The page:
OAS mission in Honduras ends without breakthrough

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A mission of the Organization of American States (OAS) in Honduras seeking a solution to the country's political deadlock ended Tuesday without breakthrough.

The mission, led by OAS Secretary General Jose Miguel Insulza, hoped to persuade the interim government into accepting a deal and having the ousted President Manuel Zelaya back to power until a national election is held in November.

The San Jose Accord, brokered last month by Costa Rican President Oscar Arias, also called for the establishment of a national reconciliation government formed by the interim regime and the ousted president.

"Still, Mr. (Roberto) Micheletti and his supporters do not have the disposition to fully accept" the deal, said Costa Rican Foreign Minister Bruno Stagno.

Nevertheless, the mission, which included foreign ministers from Costa Rica, Panama, Mexico, Argentina, Jamaica and Dominican Republic, insisted that San Jose Accord should provide an "immediate, balanced and viable path to restore the democratic order in Honduras."

The mission arrived in Honduras on Monday amid a taxi drivers' protest demanding the payment of a bonus by the Honduran interim government. Supporters of the ousted President Manuel Zelaya also announced protests.

It had met with officials of the interim government, members of Zelaya's government and the deposed president's wife, Xiomara Castro.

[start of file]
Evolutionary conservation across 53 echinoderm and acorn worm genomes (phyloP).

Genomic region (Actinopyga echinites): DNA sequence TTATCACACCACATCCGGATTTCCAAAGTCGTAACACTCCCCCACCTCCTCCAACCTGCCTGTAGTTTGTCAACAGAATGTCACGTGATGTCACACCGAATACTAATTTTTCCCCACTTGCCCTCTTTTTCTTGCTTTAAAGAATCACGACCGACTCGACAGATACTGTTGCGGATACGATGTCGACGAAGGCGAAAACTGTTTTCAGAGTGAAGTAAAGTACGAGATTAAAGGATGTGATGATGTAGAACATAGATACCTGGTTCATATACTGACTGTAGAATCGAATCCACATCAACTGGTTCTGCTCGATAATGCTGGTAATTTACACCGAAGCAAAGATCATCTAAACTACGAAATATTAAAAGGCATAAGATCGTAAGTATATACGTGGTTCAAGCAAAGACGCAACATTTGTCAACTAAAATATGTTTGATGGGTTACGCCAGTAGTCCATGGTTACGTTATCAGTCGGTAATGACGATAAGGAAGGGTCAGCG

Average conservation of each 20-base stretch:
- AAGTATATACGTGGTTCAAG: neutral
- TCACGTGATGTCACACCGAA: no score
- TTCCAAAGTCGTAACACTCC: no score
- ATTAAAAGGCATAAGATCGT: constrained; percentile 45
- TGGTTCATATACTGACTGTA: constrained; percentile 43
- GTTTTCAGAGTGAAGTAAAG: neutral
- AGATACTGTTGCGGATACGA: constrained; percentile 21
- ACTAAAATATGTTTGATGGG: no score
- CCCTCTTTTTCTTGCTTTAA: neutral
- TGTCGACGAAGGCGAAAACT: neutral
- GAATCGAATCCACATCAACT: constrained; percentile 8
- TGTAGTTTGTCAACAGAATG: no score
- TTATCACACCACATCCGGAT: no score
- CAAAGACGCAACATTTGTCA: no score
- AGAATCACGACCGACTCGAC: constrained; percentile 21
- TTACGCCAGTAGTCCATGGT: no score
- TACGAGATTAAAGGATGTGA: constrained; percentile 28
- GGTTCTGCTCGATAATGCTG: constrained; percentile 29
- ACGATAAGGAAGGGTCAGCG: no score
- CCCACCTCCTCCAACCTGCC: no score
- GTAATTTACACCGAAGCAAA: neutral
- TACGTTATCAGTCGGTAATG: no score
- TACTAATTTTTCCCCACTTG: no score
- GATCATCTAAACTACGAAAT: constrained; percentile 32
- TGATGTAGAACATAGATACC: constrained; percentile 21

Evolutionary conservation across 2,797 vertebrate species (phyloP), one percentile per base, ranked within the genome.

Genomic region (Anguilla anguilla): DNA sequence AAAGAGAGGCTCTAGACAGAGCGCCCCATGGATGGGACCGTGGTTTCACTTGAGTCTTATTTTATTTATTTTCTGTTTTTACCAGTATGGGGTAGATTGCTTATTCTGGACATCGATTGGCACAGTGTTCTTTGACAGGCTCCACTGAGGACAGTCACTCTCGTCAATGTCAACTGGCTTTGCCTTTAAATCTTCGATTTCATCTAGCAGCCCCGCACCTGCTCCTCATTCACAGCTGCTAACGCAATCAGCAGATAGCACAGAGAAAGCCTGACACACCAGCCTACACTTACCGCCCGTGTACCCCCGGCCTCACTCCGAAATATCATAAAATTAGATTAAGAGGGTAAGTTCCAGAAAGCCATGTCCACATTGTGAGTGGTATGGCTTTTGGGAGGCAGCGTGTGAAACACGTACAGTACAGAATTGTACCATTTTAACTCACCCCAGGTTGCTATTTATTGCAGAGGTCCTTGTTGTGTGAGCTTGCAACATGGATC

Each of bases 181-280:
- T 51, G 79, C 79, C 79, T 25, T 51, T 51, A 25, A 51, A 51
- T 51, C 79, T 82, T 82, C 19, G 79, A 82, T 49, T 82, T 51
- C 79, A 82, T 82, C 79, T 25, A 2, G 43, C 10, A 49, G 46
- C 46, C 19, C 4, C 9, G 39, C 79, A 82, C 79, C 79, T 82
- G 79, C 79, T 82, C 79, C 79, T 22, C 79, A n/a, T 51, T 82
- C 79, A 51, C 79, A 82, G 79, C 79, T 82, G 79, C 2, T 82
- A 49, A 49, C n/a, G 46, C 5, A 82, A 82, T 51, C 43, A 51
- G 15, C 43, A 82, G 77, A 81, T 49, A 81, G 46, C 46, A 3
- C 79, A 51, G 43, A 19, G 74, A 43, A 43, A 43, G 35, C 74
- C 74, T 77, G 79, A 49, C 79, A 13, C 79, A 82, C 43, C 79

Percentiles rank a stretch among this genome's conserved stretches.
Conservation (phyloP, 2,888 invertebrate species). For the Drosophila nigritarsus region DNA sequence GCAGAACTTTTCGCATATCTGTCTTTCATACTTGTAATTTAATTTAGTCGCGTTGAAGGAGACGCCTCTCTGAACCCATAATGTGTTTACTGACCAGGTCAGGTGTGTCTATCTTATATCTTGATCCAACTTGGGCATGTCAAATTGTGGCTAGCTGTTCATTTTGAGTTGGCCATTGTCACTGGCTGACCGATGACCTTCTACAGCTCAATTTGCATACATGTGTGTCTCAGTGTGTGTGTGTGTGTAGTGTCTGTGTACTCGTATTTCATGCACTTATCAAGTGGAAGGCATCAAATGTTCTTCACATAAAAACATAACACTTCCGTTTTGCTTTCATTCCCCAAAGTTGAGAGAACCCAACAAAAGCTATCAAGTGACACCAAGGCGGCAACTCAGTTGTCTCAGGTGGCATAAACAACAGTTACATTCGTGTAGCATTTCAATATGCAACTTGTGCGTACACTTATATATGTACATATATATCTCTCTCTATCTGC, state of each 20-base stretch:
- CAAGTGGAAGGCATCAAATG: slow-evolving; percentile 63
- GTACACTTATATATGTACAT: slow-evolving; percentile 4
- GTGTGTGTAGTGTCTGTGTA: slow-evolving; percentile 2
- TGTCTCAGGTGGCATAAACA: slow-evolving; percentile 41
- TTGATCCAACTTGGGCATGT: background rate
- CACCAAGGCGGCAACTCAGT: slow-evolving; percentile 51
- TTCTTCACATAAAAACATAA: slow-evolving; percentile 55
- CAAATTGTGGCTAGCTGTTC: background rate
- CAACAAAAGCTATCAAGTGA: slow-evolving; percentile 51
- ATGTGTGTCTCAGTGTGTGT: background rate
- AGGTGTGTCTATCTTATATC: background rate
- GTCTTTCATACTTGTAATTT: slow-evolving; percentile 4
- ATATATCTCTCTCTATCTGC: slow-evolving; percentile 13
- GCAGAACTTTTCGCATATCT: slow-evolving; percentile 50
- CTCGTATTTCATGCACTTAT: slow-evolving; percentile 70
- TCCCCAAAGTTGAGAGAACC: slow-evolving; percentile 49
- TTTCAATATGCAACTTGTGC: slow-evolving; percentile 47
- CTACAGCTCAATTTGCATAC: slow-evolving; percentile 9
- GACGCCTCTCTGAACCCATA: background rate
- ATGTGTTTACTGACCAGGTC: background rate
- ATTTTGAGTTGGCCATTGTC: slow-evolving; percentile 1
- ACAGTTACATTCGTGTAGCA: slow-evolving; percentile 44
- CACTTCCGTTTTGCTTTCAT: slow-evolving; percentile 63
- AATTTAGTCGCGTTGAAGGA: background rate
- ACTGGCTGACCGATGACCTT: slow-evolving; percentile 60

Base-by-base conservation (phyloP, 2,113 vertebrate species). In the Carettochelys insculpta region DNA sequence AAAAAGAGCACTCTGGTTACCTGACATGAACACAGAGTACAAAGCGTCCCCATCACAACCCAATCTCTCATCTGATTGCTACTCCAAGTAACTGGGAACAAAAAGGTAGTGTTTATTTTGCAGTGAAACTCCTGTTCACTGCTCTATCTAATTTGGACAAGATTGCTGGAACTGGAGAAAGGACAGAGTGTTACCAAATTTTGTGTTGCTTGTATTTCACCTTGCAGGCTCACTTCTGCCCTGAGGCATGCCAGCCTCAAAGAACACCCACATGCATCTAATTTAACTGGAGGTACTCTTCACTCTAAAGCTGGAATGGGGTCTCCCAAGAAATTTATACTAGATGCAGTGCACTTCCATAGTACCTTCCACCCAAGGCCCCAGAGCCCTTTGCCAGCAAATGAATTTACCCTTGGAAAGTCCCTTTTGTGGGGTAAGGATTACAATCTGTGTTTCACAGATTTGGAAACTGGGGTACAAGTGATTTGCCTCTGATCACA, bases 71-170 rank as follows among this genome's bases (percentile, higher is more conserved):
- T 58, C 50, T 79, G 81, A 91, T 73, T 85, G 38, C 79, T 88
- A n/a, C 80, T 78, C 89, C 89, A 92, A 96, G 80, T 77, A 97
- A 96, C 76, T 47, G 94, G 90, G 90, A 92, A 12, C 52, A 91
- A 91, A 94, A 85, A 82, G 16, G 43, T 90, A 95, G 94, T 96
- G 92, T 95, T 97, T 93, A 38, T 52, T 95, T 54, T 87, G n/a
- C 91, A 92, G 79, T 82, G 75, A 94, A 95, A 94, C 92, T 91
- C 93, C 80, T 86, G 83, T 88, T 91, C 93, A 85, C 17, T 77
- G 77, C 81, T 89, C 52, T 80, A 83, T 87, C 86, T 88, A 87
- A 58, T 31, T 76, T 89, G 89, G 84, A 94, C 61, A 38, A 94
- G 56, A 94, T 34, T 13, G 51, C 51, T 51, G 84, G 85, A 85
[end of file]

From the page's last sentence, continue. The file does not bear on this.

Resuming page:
Micheletti, who took over as interim president hours after the June 28 coup, said his government would stick to the plan to hold a presidential election in November.

"There will be elections whether they are recognized or not," Micheletti said, adding that his country could survive any economic sanctions imposed over the refusal to reinstate Zelaya.

"We are not afraid of anyone's embargo," Micheletti told the ministers. "This country can get by without your support."

The United States said on Tuesday that it would cut its visa services in Honduras in a move that increased pressure on the de facto government.

"we are suspending non-emergency, non-immigrant visa services in the consular section of our embassy in Honduras, effective Aug. 26," State Department spokesman Ian Kelly said in a statement.

Kelly said that the US move to limit visa services in Honduras was intended to reinforce the ongoing OAS efforts to persuade the de facto government to accept the San Jose deal.

"We firmly believe a negotiated solution is the appropriate way forward and the San Jose Accord is the best solution," the spokesman said.

(Xinhua News Agency August 26, 2009)

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